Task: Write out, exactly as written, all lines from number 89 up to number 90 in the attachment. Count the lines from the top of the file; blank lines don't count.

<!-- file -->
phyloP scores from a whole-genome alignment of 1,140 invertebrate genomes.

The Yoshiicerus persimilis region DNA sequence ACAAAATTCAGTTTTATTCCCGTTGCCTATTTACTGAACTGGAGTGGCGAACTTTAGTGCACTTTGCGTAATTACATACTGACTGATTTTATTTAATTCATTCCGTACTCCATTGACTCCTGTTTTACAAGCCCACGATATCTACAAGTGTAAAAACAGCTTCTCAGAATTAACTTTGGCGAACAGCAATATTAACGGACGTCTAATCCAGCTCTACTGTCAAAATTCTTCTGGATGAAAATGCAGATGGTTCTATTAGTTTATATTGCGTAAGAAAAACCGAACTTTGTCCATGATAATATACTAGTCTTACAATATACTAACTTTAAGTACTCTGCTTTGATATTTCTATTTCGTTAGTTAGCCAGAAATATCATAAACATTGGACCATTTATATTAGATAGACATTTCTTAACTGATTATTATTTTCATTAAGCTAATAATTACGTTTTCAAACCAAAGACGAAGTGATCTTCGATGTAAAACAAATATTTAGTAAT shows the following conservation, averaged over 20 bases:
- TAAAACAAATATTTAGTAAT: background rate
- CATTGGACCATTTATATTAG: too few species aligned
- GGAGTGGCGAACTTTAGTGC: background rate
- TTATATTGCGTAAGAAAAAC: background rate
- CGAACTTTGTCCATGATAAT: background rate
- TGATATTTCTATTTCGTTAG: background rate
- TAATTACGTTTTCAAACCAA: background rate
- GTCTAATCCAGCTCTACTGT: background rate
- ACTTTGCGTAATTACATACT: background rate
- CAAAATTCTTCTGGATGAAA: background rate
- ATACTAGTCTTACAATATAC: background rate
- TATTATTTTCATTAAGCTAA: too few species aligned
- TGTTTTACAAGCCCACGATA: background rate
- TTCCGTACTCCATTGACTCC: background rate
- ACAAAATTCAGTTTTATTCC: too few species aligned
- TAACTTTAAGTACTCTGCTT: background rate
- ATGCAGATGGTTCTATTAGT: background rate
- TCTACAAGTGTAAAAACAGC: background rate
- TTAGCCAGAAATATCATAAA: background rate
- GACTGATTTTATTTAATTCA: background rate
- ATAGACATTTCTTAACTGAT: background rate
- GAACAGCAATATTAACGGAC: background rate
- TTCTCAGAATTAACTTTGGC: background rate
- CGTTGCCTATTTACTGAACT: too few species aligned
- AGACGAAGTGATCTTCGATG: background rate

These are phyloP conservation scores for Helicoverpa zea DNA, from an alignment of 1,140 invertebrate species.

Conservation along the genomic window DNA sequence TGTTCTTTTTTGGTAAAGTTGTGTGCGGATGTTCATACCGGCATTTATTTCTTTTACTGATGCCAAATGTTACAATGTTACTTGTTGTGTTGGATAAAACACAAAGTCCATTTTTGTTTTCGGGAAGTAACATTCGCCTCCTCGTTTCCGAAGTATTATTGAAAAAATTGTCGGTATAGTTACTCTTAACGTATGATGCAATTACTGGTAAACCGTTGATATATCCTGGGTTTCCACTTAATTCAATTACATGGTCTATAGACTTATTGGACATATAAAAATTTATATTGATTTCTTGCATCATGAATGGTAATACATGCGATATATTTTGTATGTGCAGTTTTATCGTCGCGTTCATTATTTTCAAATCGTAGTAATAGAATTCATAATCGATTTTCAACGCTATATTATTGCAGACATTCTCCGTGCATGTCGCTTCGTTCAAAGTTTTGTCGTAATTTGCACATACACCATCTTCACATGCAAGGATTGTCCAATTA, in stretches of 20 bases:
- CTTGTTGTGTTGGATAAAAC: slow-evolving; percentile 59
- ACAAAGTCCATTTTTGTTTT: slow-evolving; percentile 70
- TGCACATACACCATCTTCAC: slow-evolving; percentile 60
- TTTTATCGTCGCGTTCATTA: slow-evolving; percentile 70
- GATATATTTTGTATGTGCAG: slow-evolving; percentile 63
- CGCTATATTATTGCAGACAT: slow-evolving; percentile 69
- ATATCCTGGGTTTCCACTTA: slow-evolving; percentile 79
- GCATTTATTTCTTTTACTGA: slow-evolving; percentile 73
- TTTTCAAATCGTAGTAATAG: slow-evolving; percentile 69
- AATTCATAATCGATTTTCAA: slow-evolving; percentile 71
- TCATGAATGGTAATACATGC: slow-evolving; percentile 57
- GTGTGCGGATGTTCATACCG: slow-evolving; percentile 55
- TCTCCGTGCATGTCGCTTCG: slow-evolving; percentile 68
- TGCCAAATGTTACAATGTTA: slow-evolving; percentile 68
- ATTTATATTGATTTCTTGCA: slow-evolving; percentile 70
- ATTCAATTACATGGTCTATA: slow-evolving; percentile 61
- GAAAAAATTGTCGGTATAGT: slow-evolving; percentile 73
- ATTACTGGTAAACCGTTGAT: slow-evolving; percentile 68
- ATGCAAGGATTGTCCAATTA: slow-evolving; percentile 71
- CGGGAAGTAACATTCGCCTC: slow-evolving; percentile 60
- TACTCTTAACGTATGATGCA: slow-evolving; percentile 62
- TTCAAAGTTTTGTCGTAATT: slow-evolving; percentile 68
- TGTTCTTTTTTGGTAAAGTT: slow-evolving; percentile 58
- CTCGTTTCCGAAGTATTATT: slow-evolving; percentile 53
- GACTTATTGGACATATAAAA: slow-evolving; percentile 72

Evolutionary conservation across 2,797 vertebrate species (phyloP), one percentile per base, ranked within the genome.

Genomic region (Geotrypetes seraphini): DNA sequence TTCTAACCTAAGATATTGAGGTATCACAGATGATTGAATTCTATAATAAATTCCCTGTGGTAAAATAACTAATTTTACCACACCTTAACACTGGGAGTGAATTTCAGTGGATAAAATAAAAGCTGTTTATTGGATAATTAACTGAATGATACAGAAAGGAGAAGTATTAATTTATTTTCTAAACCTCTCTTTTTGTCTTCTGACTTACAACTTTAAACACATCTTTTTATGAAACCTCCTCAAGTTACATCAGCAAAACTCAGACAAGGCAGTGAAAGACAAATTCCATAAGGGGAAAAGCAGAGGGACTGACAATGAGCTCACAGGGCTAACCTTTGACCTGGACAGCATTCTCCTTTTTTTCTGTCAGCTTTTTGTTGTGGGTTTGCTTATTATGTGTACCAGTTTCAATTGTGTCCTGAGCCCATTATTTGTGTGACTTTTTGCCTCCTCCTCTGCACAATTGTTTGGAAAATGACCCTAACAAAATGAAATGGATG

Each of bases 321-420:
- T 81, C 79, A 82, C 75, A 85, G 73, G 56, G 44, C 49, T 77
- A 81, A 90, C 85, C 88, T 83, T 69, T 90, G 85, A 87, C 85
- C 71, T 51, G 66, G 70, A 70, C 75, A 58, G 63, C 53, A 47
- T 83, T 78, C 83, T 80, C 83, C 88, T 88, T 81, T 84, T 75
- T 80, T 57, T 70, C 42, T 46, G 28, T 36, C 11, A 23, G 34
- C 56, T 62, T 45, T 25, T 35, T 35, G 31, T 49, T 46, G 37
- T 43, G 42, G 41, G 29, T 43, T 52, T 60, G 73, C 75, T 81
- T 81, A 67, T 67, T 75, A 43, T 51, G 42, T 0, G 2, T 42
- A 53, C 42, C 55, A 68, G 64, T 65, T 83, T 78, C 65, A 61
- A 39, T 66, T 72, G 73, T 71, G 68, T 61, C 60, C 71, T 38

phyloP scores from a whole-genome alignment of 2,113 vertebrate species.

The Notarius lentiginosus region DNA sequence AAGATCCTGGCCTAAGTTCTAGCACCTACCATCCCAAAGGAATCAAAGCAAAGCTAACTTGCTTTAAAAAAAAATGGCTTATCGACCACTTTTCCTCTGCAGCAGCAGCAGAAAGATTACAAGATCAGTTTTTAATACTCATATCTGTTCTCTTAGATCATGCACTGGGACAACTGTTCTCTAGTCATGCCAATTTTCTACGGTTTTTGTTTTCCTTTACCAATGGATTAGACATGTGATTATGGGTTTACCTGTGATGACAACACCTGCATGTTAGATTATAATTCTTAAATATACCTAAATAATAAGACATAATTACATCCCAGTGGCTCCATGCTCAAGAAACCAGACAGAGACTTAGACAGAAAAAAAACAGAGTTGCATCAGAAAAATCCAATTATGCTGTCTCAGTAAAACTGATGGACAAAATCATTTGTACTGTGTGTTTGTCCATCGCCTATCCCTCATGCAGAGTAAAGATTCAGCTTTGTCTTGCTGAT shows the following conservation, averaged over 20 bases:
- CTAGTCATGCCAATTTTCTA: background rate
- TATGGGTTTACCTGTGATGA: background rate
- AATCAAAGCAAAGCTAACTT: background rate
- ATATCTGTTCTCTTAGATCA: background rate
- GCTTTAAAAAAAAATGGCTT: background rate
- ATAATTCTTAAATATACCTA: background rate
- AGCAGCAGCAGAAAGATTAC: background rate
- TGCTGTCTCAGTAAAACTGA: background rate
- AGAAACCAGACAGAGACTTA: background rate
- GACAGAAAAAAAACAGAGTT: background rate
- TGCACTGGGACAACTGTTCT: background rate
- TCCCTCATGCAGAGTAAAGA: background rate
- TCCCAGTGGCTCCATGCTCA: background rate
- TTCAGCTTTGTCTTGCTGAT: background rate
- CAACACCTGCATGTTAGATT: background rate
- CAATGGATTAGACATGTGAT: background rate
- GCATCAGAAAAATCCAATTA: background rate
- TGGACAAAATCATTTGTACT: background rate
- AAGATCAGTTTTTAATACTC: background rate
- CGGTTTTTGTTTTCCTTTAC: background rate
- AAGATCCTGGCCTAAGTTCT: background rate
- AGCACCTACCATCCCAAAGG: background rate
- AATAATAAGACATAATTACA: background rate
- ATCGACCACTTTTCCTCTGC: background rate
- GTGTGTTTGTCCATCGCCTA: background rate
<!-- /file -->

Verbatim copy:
- CGGTTTTTGTTTTCCTTTAC: background rate
- AAGATCCTGGCCTAAGTTCT: background rate